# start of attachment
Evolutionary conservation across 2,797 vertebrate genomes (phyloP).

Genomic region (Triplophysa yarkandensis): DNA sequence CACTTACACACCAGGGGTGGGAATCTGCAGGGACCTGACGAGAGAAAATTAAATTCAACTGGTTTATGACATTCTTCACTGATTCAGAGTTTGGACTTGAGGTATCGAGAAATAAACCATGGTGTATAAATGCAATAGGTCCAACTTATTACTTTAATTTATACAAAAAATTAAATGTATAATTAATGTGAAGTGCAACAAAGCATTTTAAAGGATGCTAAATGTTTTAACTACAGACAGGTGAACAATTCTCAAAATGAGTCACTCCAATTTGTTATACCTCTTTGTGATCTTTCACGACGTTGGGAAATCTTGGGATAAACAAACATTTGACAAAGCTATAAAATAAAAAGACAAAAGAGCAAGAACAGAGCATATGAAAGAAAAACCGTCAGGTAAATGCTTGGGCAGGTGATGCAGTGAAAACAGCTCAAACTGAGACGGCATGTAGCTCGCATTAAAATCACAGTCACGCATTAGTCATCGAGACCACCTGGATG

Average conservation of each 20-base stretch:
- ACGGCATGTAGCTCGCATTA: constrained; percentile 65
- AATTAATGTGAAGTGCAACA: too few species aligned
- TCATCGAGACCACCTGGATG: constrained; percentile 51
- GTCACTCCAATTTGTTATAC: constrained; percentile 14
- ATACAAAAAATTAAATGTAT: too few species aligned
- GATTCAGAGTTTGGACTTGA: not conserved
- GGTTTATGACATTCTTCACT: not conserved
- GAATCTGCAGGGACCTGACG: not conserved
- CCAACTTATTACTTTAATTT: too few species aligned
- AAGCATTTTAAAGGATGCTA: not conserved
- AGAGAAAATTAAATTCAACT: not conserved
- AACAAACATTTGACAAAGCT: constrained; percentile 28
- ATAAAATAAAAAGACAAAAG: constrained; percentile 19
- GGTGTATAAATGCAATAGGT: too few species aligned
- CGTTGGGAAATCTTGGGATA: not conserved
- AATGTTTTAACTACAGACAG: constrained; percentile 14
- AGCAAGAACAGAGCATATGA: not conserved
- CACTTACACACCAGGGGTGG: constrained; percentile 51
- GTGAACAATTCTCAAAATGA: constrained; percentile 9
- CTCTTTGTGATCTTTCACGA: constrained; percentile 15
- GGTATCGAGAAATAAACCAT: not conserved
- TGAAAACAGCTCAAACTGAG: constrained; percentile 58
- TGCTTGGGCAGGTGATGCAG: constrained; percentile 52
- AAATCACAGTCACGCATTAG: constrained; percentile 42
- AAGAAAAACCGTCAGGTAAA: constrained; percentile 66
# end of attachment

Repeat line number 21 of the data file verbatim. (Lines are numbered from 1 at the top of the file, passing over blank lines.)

- CACTTACACACCAGGGGTGG: constrained; percentile 51